If it feels like you have to choose between having a social life and staying sober, think again. It is possible to have friends, go out on the weekends, and hang out with people in social settings without drinking or getting high. If you are new to recovery, it can take a little time to feel comfortable around other people while you are sober, but with a little practice, you will find that it gets easier and easier.
Here are a few tips to help you get started.
- Open Your Mind
You may not be able to do the same things, go to the same places, or hang out with the same people that you did while in active addiction, but there are a lot of ways to have fun while sober that you may have never considered in the past. It’s important to keep an open mind and avoid saying “I’m just not that kind of person,” or “That person at the 12-step meeting is 30 years older than I am; we have nothing in common.”
In order to get the most out of the summer and your recovery, staying social and sober means opening up to opportunities that you may enjoy or gain something from, including:
- Creating acquaintanceships and possibly friendships with people who are older, younger, or from a different background.
- Trying new outdoor activities like kayaking, rock climbing, hiking, paddle boarding, and more.
- Getting involved in your community through volunteer work.
- Connecting with new group activities that can be continued long after summer is over, like book clubs, walking groups, and volunteer organizations.
- Intentionally Connect
Just showing up to places where people are hanging out and not drinking or getting high is not enough. Heading to the beach by yourself for a concert and then going home will do nothing to build your social network. It is important that you are intentional with your time and your choices when you go out to connect with others in sobriety. You can and should purposefully choose to:
- Make small talk with the people around you. Allow conversations to grow naturally, and if you see someone you know from the rooms, go up and talk to them for a while.
- Bring extras of your favorite nonalcoholic beverage, snacks, or sunscreen, and offer to share with others.
- Have a good conversation with someone and ask if you will see them at the next event or if they’d like to meet up. For example, if you meet someone at the beach, ask if you will see them there the next time you plan to be there, and if not, invite them to meet up at a time that works for you both.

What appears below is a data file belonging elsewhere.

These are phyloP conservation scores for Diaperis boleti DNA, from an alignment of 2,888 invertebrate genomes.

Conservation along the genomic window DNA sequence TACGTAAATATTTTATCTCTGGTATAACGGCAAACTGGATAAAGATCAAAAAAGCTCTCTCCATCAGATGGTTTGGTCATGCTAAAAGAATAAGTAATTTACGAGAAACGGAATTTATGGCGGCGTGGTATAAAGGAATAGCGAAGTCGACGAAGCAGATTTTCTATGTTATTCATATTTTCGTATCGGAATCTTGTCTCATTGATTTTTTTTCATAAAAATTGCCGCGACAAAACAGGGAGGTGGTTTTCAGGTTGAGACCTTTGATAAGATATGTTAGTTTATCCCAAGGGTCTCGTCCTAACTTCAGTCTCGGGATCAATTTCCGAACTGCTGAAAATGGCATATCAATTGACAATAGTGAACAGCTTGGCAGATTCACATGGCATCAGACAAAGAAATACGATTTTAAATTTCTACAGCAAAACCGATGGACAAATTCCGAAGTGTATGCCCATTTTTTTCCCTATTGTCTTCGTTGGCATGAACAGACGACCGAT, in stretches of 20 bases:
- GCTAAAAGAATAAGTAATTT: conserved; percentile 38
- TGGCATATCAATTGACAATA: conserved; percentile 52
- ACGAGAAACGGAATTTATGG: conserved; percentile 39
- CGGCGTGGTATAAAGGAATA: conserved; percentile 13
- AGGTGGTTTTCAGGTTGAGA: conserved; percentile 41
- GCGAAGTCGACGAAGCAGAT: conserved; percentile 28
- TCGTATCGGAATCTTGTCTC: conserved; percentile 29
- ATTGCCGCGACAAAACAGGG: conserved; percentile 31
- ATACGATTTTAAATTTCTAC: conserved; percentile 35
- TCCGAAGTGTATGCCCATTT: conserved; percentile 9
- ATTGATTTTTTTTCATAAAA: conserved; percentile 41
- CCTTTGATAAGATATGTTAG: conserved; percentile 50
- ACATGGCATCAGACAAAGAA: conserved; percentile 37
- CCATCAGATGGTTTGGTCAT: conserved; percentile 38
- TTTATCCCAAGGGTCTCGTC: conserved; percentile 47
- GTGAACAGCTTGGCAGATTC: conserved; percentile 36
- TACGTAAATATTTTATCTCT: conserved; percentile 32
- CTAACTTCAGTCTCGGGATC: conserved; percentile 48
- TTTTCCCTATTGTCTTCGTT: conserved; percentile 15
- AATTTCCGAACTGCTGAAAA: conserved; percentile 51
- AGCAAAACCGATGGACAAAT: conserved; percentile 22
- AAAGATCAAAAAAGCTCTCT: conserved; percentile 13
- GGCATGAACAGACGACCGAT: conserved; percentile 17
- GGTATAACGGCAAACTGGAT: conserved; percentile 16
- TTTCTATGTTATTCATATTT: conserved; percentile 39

- Disengage from people who turn out to negative, sleazy, or heavily focused on substance use.
- Follow Up
Did you make a plan to meet up? Follow through and show up. Did you say you would call or text? Make sure you do it. Creating a solid sober network requires you to be a person of your word and consistent. If you’re nervous, consider the following tips:
- Text or call a few days after you last saw them.
- Text or call and leave a message. Just one time is enough.
- If you have a plan to meet up, text to confirm the day before.
- Offer to share supplies, the driving, or whatever responsibilities come with while doing the shared activity.
- Hit the Same Places
If you like music, make sure you’re going to the same outdoor music festivals or park series throughout the summer. If you run or kayak, try to hit up the same areas. If you are going to meetings or trying out different classes or community centers, go to the same ones regularly. Familiarity breeds comfort, and as people get used to seeing you around and you get used to seeing them, it may become easier to start up a conversation.
- Don’t Ignore Triggers
If social anxiety, the weather, exposure to substance abuse, or anything at all is causing you to crave drugs or alcohol, respond immediately by talking to your therapist and coming up with a plan. If that is not effective, consider returning to some level of outpatient addiction treatment to reconnect with your sober principles and get back on track as soon as possible.
How do you meet new people and socialize during the summer? How do you maintain your sobriety when you feel tempted to relapse?